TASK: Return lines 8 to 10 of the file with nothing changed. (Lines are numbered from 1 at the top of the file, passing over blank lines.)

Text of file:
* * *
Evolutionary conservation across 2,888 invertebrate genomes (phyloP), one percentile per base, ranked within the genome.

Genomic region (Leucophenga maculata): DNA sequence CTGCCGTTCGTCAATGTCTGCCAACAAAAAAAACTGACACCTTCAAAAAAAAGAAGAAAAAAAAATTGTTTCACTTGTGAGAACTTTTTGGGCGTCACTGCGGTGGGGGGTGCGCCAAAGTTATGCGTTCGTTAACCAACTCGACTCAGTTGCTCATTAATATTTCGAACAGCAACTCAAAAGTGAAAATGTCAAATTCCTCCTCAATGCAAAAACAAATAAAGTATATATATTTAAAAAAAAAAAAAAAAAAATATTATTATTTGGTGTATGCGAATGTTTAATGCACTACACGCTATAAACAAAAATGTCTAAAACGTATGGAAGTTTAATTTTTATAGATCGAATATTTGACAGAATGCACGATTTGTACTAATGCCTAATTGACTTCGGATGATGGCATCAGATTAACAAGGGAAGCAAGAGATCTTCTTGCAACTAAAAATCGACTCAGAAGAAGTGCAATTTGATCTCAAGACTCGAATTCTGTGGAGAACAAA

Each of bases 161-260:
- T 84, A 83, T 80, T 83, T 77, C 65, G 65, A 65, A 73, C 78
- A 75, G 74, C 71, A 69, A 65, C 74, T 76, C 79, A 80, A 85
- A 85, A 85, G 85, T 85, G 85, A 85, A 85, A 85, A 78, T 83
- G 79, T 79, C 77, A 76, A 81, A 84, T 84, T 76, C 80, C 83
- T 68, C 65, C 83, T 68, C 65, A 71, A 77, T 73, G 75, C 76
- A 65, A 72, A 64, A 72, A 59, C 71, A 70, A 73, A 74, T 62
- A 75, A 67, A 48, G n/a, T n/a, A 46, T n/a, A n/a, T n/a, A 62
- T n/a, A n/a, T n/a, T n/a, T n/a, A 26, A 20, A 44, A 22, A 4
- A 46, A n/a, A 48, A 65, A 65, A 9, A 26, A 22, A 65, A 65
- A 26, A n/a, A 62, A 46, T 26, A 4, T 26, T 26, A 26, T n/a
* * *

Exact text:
- T 68, C 65, C 83, T 68, C 65, A 71, A 77, T 73, G 75, C 76
- A 65, A 72, A 64, A 72, A 59, C 71, A 70, A 73, A 74, T 62
- A 75, A 67, A 48, G n/a, T n/a, A 46, T n/a, A n/a, T n/a, A 62